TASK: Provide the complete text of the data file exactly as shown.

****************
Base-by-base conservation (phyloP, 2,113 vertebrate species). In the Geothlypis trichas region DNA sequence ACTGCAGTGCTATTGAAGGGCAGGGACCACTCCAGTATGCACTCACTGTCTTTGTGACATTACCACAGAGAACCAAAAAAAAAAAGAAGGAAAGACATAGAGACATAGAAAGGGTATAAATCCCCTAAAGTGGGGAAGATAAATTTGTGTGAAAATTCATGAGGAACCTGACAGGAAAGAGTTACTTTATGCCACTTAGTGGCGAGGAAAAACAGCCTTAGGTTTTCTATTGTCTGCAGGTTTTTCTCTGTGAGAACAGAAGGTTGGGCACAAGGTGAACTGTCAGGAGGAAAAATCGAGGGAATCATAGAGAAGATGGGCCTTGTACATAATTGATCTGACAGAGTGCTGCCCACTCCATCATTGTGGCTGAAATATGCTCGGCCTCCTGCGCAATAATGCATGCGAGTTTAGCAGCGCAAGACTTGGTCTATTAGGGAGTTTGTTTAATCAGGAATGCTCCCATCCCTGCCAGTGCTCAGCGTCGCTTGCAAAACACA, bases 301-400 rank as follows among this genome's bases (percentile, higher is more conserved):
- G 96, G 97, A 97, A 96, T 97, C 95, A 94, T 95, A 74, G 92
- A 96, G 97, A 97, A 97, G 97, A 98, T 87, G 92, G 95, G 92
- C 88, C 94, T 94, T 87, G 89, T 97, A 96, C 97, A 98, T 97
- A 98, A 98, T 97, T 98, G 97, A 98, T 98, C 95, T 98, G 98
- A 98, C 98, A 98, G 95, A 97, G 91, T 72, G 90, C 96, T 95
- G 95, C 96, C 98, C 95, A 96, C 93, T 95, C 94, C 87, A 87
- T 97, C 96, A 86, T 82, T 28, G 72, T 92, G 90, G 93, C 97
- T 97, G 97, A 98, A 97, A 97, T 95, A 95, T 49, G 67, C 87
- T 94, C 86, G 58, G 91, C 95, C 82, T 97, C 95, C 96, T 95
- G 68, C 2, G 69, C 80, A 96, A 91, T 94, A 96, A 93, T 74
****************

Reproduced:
Base-by-base conservation (phyloP, 2,113 vertebrate species). In the Geothlypis trichas region DNA sequence ACTGCAGTGCTATTGAAGGGCAGGGACCACTCCAGTATGCACTCACTGTCTTTGTGACATTACCACAGAGAACCAAAAAAAAAAAGAAGGAAAGACATAGAGACATAGAAAGGGTATAAATCCCCTAAAGTGGGGAAGATAAATTTGTGTGAAAATTCATGAGGAACCTGACAGGAAAGAGTTACTTTATGCCACTTAGTGGCGAGGAAAAACAGCCTTAGGTTTTCTATTGTCTGCAGGTTTTTCTCTGTGAGAACAGAAGGTTGGGCACAAGGTGAACTGTCAGGAGGAAAAATCGAGGGAATCATAGAGAAGATGGGCCTTGTACATAATTGATCTGACAGAGTGCTGCCCACTCCATCATTGTGGCTGAAATATGCTCGGCCTCCTGCGCAATAATGCATGCGAGTTTAGCAGCGCAAGACTTGGTCTATTAGGGAGTTTGTTTAATCAGGAATGCTCCCATCCCTGCCAGTGCTCAGCGTCGCTTGCAAAACACA, bases 301-400 rank as follows among this genome's bases (percentile, higher is more conserved):
- G 96, G 97, A 97, A 96, T 97, C 95, A 94, T 95, A 74, G 92
- A 96, G 97, A 97, A 97, G 97, A 98, T 87, G 92, G 95, G 92
- C 88, C 94, T 94, T 87, G 89, T 97, A 96, C 97, A 98, T 97
- A 98, A 98, T 97, T 98, G 97, A 98, T 98, C 95, T 98, G 98
- A 98, C 98, A 98, G 95, A 97, G 91, T 72, G 90, C 96, T 95
- G 95, C 96, C 98, C 95, A 96, C 93, T 95, C 94, C 87, A 87
- T 97, C 96, A 86, T 82, T 28, G 72, T 92, G 90, G 93, C 97
- T 97, G 97, A 98, A 97, A 97, T 95, A 95, T 49, G 67, C 87
- T 94, C 86, G 58, G 91, C 95, C 82, T 97, C 95, C 96, T 95
- G 68, C 2, G 69, C 80, A 96, A 91, T 94, A 96, A 93, T 74